While traditional financial markets are expected to experience another sell-off, it seems as if cryptocurrencies are recovering. Is it a good time to buy?
You could ask Google and then you’d find videos, tweets and several crypto outlets telling you either yes or no, and if yes, which coin to buy. Someone is always advocating to buy, even when markets are deep in the red. So that might not be the most reliable resource.
While traders rely on news and information surrounding legislation, financial markets and security breaches they also make use of technical analysis to define when to enter and exit a trade.
In this blog post, we are going to cover three indicators you can use to decide if you want to enter a trade and when it might be better to sell.
And just in case you haven’t ever used indicators on our exchange before, you can easily add in indicators by going into the top left of the price chart and click on indicators. You can then search for any indicator you want to add. If you don’t like the default colours or want to change something about the indicator itself, click on the small settings icon next to the indicator and let your creativity flow.
Moving averages (MAs) are quite frankly, easy to understand. Especially simple moving averages. It is nothing but a line that indicates the average price of a cryptocurrency over a certain time period. The simple moving average is calculated by adding up the prices over a period of time and then dividing them by that time frame. If an asset was $1, $4,$3, $4,$5 on 5 days the moving average would be ($1 + $4 +$3 + $4 + $5)/ 5. In doing so, SMAs remove volatility and let you see trends. The most frequently used SMAs are the 50 days, 100 days and 100 days MAs.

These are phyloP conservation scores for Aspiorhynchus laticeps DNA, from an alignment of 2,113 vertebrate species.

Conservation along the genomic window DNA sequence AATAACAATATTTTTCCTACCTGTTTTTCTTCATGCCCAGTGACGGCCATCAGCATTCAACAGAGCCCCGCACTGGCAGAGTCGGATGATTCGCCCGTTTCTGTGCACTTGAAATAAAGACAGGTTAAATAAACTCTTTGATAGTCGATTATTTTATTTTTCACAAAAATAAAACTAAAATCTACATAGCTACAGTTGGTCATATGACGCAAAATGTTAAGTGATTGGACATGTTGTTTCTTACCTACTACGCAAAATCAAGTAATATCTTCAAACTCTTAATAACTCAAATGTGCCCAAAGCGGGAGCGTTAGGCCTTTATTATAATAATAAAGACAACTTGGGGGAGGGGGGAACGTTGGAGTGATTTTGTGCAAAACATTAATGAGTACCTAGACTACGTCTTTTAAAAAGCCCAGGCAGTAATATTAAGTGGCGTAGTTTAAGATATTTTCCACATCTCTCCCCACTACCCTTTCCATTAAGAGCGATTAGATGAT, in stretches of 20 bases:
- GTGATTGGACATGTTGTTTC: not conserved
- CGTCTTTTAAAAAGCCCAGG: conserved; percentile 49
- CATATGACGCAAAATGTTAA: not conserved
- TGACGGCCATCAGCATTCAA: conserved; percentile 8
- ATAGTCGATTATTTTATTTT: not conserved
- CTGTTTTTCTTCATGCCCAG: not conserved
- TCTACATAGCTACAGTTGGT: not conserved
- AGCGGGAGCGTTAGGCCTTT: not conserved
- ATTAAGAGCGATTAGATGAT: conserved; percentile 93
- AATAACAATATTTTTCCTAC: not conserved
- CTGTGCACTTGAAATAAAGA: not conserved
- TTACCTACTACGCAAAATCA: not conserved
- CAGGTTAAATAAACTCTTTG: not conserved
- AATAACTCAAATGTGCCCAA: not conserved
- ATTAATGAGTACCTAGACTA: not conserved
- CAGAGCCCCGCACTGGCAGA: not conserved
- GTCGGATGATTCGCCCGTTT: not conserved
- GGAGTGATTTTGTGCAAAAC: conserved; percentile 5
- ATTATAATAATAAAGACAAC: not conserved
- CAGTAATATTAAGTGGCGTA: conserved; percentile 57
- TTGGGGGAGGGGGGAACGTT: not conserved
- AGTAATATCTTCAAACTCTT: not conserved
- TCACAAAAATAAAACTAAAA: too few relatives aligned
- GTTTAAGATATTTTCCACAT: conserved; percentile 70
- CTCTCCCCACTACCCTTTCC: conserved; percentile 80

The 50 days MA lets you see a short term trend. It will include more swings than a longer SMAs and follows price action closer. It is sensitive enough to show large institutional sell-offs and buys. Usually when the price action happens above the 50 days MA the market sentiment is bullish, while prices moving below the 50 days MA are seen as bearish.
With the 100 days moving averages trends triggered by larger events such as the introduction of new legislation or political sentiment are calculated in
And the 200 days moving average shows the price trend from a birds perspective, far from what’s currently happening in the markets. As it doesn’t take daily price action into account, it is less useful for traders trading on a short term basis.
To identify trend reversals you can use 2 different MAs at the same time, for instance when looking at a shorter time frame, you could draw in the 20 and 50 days MA. Look out for points where they cross. Traders differentiate between the Golden Cross and the Death Cross. When the short term MA crosses above the long term MA this is seen as a strong buy signal and a good entry point for a trade. The opposite is true for the Death Cross where the short term MA moves below the long term MA indicating that the bears are back.
Exponential Moving Averages
Are you also among the people who’ve spent more time than ever looking at exponential graphs these days? If yes, you might find some comfort in this tweet by Michael Reuters who posted this image.
For the exponential MA, it is sufficient to understand that unlike the simple MA more recent prices are weighted higher, which makes it more sensitive to recent changes.